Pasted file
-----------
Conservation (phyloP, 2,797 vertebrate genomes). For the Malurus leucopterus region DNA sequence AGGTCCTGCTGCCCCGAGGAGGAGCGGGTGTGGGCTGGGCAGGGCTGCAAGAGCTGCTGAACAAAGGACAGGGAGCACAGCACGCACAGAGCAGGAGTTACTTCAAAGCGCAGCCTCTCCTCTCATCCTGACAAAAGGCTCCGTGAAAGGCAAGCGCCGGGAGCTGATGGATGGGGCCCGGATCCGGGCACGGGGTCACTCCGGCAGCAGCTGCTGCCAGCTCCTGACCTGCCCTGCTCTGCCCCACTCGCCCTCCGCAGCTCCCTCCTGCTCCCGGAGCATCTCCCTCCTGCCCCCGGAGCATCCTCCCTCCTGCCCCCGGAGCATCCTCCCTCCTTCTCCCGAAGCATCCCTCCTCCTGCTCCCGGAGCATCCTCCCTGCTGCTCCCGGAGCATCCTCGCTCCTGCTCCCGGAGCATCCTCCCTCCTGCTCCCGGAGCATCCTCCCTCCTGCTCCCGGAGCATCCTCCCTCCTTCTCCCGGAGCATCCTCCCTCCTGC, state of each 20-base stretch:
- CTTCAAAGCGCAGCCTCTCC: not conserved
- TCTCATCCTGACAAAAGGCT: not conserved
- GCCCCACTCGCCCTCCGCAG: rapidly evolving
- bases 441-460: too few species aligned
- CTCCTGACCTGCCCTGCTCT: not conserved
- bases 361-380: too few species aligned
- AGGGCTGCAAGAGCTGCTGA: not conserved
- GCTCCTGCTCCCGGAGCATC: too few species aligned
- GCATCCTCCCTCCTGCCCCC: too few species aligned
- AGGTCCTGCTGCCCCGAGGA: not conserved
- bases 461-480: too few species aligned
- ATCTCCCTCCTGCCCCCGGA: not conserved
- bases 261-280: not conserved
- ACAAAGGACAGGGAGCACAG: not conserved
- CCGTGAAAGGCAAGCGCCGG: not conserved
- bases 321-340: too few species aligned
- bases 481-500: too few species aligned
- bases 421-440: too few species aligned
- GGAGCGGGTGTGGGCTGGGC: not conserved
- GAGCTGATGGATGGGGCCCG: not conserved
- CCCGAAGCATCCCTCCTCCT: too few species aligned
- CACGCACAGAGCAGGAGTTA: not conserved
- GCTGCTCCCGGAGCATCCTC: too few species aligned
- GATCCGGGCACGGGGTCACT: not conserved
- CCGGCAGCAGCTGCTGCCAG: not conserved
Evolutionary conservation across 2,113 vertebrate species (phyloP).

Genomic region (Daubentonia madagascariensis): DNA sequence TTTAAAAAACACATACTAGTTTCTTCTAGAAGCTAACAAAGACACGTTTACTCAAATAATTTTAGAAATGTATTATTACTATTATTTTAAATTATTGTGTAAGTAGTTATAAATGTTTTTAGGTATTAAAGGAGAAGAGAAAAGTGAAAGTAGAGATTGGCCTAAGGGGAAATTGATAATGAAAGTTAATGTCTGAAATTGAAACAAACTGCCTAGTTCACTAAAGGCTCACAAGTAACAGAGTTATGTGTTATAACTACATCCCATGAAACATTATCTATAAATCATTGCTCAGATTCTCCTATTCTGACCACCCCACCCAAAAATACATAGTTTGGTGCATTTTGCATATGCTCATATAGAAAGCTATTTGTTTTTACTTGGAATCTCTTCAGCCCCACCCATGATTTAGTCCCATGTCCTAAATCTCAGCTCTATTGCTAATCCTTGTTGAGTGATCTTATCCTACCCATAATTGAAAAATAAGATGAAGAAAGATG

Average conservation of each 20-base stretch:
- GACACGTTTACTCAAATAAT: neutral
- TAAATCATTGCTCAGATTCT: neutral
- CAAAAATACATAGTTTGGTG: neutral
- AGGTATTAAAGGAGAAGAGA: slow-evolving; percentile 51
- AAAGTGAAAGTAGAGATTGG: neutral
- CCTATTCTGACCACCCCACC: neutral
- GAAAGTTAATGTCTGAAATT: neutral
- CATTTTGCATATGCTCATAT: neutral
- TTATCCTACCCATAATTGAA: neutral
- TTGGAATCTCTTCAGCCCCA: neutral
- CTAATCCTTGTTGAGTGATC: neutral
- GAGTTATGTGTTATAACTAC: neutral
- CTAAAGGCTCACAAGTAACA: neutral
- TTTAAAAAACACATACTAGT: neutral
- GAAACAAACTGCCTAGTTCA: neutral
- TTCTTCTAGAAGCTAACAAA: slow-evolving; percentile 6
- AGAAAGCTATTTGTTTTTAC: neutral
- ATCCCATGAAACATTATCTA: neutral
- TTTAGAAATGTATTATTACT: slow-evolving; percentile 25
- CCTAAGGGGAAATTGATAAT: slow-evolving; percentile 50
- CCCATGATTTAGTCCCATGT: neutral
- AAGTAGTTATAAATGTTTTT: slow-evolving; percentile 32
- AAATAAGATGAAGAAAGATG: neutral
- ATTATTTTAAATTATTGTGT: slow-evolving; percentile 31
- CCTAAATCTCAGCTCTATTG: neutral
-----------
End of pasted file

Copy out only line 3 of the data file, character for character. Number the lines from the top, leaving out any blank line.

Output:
- TCTCATCCTGACAAAAGGCT: not conserved